Scarves are elegantly versatile accessories and the perfect accent as we transition to Fall weather. Quick, easy and fashionable, you’re going to have a marvelous time sewing lots of DIY Scarves! Lawn, voile, silk, chiffon, double gauze and light-weight rayons are perfect for transitional scarves. Heading into cooler weather, think about flannel, lightweight wools, faux fur, fleece or plush fabrics like Cuddle.  A little yardage goes a long way. This may be the time for a little bit of that amazingly gorgeous, yet expensive piece you can’t stop touching at the fabric store. I see my scarves as handmade, luscious “temperature adjustors”. Too cool? Add a scarf. Too warm? Loosen the scarf or take it off.

DIY Scarves fringed finished

Fringed Scarves

Next to choosing fabulous fabrics, trims are the piece de resistance that will take your DIY Scarves from basic to ooh-aah. Fringe is still hot on the fashion scene and you can create an on-trend look with the DIY Scarves designed by Maya of the Little Treasures blog. For 45″ wide fabric, purchase about 1-1/2 yards and you’ll get two scarves – one for a gift.  Or, as Maya suggests, this can also be a clever upcycle for an existing scarf that needs a little spark!

DIY Scarves fringed stitching

Look for a 3″ to 4″ wide lace or fringe, measure the edges and add a few more inches “just in case”.  You may not want to sew trim to the neck unless it’s quite soft, so just the bottom and side edges will need to be measured. Maya wanted more of a fringe look to her trim, so she cut in between the lace motifs. This is a great idea, just be sure to try it on a sample so that you know it won’t unravel. Another reason to buy a few more inches than you need! Click here for the Fringed Scarf tutorial.

DIY Scarves lacy finished and on body

Lacy Girl Scarf

The Lacy Girl Scarf I found on the Pacific Fabrics site is very similar to Maya’s scarf. The Pacific Fabrics girls chose a lacy fringe for their DIY Scarves and stitched it around all edges. I love the extension of the trim beyond the points of the scarf. It’s a luxurious, romantic look that would add a bit of dress-up to a plain t-shirt and jeans. Instant Fall style!

Fringed Fall Scarf from WWD

Fringed Fall Scarf from WWD

The Pacific Fabrics pattern is a PDF and includes a hand-drawn pattern you can trace and tape together. If you’d like your scarf a little longer, just spread the two pieces out farther, add more printer paper in the middle and tape it for the length you want. For 60” fabric, you’ll need just 1/3 yard! Click here for the Lacy Girl Scarf PDF pattern.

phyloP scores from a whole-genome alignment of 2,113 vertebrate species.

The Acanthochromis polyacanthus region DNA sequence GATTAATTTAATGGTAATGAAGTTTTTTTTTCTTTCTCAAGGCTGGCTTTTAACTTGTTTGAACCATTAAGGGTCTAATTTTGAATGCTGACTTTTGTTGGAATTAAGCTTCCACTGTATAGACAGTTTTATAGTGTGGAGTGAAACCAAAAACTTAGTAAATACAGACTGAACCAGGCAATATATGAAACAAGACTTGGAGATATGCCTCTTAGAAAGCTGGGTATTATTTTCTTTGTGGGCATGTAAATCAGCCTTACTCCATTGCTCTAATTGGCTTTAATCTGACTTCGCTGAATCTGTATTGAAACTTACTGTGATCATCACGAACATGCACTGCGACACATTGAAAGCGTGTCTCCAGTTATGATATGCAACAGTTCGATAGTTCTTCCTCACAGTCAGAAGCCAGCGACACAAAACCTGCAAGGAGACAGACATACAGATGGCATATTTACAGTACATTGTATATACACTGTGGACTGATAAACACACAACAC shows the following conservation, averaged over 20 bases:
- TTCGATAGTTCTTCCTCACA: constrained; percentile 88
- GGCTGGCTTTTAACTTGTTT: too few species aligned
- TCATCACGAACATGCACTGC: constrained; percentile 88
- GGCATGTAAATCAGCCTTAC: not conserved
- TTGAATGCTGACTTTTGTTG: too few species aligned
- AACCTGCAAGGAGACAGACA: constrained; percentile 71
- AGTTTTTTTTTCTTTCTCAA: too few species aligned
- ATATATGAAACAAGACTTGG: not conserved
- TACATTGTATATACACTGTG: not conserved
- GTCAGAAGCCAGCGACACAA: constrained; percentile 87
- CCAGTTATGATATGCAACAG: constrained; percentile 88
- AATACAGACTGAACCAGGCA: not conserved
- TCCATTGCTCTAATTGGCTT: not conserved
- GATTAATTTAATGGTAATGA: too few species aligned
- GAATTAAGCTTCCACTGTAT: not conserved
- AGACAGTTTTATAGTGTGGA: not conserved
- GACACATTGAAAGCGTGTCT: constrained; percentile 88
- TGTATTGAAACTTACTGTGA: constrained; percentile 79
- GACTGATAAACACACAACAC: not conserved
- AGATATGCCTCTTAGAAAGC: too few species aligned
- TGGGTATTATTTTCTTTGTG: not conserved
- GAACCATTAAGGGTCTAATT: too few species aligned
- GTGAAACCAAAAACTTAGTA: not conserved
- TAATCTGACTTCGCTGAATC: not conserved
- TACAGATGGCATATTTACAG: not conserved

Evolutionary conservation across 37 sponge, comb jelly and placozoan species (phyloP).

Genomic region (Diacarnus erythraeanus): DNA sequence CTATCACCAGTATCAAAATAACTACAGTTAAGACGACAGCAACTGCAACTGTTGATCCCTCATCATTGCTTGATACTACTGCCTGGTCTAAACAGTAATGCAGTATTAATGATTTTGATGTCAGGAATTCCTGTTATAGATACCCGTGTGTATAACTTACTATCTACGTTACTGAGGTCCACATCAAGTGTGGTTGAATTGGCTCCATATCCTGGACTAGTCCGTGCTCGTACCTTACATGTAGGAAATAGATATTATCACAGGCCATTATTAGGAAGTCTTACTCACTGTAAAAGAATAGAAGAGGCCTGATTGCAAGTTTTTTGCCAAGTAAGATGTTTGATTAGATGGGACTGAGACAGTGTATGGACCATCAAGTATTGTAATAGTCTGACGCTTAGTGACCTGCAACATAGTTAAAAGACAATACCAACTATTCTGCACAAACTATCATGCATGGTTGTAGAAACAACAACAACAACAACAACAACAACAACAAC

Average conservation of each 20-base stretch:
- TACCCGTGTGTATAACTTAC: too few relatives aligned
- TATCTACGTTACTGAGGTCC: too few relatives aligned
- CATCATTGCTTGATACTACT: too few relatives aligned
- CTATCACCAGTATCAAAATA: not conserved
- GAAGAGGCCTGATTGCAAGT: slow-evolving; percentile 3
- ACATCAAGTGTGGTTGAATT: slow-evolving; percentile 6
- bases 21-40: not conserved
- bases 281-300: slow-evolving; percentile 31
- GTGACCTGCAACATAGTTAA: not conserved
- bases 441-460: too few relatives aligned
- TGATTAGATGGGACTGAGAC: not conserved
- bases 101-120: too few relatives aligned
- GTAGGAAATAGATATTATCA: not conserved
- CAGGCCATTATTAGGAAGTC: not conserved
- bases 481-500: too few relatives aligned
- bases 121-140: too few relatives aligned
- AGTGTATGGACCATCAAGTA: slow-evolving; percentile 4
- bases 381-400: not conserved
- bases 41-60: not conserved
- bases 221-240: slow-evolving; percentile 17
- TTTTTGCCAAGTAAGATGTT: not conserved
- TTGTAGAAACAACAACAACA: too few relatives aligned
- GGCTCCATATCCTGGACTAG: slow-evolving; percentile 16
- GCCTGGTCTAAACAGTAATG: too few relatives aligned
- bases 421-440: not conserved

diy-scarves-pom-pom-infinity-scarf

Pom-Pom Infinity Scarf

This awesome pom-pom trimmed Infinity Scarf has loads of stylish potential.  To duplicate this look, shop for a lightweight cotton, lawn, voile or double gauze and add coordinating poms. Mini poms would be super adorable, too, and you could add a stylish pop of contrast color to brighten those dark days headed our way!

Diane Von Furstenberg Double Gauze scarf

You’ll love this tutorial and the fabulously illustrated step-by-steps from the Better Homes and Gardens How to Sew blog. Just 2-1/4 yards each of fabric and pom-poms are all you need for this super-quick, super gorgeous infinity scarf. The fabric is doubled so you’ll have a little more warmth and there’s a neat little twist when you’re done. Click here for the Infinity Scarf tutorial.

DIY Scarves Fashion Faux Fur Scarf

Faux Fur with Faux Leather Fringe from the Polyvore site

I’ve included a few non-handmade scarf pictures to inspire you! As fashion great Carolina Herrara says “Money doesn’t buy elegance. You can take an inexpensive sheath, add a pretty scarf, gray shoes, and a wonderful bag, and it will always be elegant.” Use your creativity – experiment with different fabrics, varying trims, piecing fabrics and laces together. Search the web and make a DIY Scarves idea file. And, when you get that “Where did you buy that?” compliment, just wave your hand in queenly style and say with joy “Oh, this? I made this!”

 

About the Author


Annette Millard began sewing at the age of three, made her first dress at ten and is always happiest with needle, fabric and thread in her hands. Annette feels very privileged to have spent most of her work life in the sewing industry and loves teaching, making her own handmade wardrobe and writing about sewing. She spent over ten years as the newsletter and web site content writer for the Pacific Northwest's largest locally-owned family of fabric stores and is now thrilled to have the opportunity to share her passion for sewing with the Sewing Secrets community.

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